Truth is, beyond the imperatives of political expediency, requiring some perfunctory niceties, Tinubu does not like Buhari; and if he became president, he would, sooner or later, show undisguised animosity towards Buhari and his acolytes, who he believes are working against his political interests. He would certainly have his revenge on the APC national chairman, Abdullahi Adamu, who tried to impose Ahmed Lawan, the senate president, as a consensus candidate in an attempt to stop him from getting the APC’s presidential ticket. Well, as we know, the APC’s Northern governors came to Tinubu’s rescue.
Of course, several disaffected APC leaders, such as Naja’atu Muhammed, who recently resigned from Tinubu’s presidential campaign council and from APC, Rotimi Amaechi, former transport minister, and Chukwuemeka Nwajuba, former minister of state for education, have publicly said that Tinubu “bribed” APC governors, delegates, and fellow aspirants to clinch the party’s ticket. Hardly anyone would doubt those allegations of vote buying, given Tinubu’s deep pockets and his notoriety for money politics. But let’s leave that aside and stick to the public reason the APC Northern governors gave for supporting him.
Nasir el-Rufai, the Kaduna State governor, said that in deciding that power should shift to the South, APC’s Northern governors asked themselves what their founding fathers – Ahmadu Bello, Tafawa Balewa or Aminu Kano – would have done in the circumstance. Of course, they would have supported a power shift to the South after eight years in the North in the national interest. But would they have supported a Muslim-Muslim ticket? No, because they valued not only Nigeria’s ethnic diversity but also its religious diversity. “Unity in diversity”, Sir Ahmadu Bello proclaimed!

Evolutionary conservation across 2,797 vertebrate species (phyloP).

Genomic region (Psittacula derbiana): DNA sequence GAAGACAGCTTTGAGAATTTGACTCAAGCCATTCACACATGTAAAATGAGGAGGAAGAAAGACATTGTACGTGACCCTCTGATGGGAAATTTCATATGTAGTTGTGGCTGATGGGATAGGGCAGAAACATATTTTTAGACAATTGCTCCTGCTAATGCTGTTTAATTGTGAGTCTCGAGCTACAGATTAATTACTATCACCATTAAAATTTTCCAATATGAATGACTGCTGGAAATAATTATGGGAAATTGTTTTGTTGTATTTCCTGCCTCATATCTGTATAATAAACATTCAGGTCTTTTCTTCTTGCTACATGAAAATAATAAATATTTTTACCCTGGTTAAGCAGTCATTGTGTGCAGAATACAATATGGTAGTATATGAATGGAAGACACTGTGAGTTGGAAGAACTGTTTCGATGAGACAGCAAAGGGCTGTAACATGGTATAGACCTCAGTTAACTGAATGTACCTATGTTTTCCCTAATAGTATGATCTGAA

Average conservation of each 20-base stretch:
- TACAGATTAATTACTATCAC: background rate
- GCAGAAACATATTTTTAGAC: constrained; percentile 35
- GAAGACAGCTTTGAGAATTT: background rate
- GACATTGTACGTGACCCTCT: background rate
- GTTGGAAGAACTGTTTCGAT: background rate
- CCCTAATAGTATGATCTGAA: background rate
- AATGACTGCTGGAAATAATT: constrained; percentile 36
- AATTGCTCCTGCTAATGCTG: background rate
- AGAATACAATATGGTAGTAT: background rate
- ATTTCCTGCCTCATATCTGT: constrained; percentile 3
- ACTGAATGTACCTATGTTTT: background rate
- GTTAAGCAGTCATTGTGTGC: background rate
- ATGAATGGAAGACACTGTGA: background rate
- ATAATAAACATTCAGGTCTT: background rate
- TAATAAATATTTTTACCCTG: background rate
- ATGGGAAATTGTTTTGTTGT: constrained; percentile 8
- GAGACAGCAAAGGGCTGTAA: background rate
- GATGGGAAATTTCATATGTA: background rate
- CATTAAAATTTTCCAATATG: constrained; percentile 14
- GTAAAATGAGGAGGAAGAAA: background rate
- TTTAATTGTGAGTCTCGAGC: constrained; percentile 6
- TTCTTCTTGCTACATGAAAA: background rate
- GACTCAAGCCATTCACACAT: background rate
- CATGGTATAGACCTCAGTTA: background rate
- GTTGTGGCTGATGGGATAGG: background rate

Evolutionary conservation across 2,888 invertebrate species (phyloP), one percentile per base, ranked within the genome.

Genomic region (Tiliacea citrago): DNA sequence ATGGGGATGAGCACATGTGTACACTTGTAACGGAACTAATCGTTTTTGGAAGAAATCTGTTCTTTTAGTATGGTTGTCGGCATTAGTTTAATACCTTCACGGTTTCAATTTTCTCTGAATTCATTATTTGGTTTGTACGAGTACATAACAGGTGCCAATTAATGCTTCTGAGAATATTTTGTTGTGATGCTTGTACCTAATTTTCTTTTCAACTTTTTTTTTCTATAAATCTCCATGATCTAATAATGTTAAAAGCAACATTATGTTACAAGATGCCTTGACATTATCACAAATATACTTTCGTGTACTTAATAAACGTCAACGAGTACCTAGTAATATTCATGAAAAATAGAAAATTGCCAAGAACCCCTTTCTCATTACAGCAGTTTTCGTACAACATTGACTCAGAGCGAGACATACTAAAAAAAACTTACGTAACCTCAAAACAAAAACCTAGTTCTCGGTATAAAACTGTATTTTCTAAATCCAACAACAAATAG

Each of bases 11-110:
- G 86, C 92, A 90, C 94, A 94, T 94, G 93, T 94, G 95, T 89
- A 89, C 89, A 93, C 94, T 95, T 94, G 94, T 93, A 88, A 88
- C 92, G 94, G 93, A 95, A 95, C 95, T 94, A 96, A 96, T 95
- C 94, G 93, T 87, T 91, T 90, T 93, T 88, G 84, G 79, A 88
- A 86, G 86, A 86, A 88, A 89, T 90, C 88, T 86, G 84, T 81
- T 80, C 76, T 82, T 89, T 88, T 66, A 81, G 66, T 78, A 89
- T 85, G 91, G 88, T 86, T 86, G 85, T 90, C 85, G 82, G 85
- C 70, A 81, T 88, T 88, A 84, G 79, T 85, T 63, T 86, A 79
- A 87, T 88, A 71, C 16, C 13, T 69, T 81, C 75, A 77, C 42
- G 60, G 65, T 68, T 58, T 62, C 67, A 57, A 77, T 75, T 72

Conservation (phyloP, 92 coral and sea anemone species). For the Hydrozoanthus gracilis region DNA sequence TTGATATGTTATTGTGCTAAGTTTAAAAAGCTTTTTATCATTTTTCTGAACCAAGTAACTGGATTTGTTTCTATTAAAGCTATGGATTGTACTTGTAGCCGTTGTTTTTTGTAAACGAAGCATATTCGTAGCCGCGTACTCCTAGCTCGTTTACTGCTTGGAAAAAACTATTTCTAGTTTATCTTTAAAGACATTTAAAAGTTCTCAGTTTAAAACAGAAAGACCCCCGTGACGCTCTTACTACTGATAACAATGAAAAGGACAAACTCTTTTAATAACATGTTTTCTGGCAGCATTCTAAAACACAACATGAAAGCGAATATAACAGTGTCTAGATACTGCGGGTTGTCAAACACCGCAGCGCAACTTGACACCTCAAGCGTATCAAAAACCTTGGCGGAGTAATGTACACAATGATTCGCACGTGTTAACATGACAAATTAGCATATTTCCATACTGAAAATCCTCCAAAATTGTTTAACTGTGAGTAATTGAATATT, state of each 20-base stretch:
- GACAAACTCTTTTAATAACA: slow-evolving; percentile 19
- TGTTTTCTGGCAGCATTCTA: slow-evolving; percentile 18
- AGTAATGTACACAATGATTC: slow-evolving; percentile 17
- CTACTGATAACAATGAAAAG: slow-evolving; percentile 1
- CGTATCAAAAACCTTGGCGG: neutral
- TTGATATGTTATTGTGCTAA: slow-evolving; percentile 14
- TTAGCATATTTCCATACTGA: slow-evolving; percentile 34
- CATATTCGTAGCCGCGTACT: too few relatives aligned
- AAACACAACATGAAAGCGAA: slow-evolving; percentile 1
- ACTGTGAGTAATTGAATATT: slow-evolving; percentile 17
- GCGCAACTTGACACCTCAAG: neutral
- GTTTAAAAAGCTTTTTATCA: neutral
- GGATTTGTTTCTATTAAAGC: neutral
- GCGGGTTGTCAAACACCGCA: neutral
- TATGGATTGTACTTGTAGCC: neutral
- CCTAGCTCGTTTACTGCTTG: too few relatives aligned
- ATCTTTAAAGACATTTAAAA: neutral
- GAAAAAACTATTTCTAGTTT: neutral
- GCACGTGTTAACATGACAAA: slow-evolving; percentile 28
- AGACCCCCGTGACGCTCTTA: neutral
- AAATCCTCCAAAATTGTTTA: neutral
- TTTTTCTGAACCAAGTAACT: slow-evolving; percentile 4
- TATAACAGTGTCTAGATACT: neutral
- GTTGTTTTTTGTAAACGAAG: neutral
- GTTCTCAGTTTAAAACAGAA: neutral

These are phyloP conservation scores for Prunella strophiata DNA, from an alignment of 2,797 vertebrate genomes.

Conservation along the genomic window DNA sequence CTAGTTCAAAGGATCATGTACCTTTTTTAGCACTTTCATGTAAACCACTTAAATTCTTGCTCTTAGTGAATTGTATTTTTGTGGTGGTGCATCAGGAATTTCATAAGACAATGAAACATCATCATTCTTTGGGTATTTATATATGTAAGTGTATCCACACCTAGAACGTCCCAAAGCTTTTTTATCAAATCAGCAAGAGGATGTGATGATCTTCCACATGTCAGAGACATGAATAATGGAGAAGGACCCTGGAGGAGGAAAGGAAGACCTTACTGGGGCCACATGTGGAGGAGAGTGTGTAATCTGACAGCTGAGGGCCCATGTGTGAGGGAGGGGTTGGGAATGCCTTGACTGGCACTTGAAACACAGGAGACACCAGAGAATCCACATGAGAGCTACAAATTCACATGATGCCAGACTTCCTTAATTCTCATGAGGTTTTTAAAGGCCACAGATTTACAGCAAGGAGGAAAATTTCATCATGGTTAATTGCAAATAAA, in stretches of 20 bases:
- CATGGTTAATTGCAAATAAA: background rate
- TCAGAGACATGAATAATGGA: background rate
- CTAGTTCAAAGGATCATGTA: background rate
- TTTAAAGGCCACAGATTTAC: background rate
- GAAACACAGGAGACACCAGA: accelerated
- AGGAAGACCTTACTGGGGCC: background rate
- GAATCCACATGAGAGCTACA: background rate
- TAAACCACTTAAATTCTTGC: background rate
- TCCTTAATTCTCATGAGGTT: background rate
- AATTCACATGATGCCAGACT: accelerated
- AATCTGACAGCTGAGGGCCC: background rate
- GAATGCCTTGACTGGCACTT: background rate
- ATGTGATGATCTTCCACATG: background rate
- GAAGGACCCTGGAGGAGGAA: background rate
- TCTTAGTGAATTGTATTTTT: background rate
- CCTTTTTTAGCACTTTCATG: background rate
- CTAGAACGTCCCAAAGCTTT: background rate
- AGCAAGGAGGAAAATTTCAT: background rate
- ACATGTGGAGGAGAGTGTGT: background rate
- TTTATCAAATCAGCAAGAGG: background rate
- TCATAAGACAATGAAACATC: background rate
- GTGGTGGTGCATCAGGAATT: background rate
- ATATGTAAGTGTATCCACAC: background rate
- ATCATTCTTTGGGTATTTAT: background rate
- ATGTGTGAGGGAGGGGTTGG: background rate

Yet, while the “Northern Interest Group” rejected a Muslim-Muslim ticket in 2015, doing what the North’s founding fathers would have done, APC’s Northern governors support it now. They also ignore the fact that if Tinubu became president and did eight years, followed by a two-term Northern-Muslim president, Nigeria would have had a Muslim president for 24 consecutive years by 2039, counting from Buhari in 2015. The North’s founding fathers wouldn’t have wanted one religion to control Nigeria’s presidency for 24 consecutive years.
And would the North’s founding fathers have wanted someone as fatally flawed morally and ethically as Tinubu to be Nigeria’s president? Again, the answer is no, because the Ahmadu Bellos, Tafawa Balewas and Aminu Kanos had moral courage and high ethical standards. Think about it. If Tinubu became president, he would be the first Nigerian president with a drug-related criminal forfeiture against him in a foreign country; the first multibillionaire president, with private jets, yet with no known legitimate source of his stupendous wealth; the first president whose pedigree is shrouded in utter dubiety; the first president with the worst character and integrity deficits. Would the North’s founding fathers have wanted him to be Nigeria’s president? Certainly not. Sadly, their descendants have no such reservations.
El Rufai once said: “I’m not Tinubu’s man; we have differences!” But now, he’s Tinubu’s Man Friday. He also said: “It’s time to end godfatherism in Lagos,” a reference to Tinubu’s absolute dominance over politics and governance in Lagos State nearly two decades after leaving office as governor. The term “state capture” best describes Tinubu’s control over Lagos. His politics is utterly bereft of integrity, transparency and accountability. Yet. that’s the person the APC’s Northern governors want to govern Nigeria.
Well, my plea is to the entire North: You are critical to choosing Nigeria’s next president this month. Act patriotically in the national interest. Don’t foist a Tinubu presidency on Nigeria!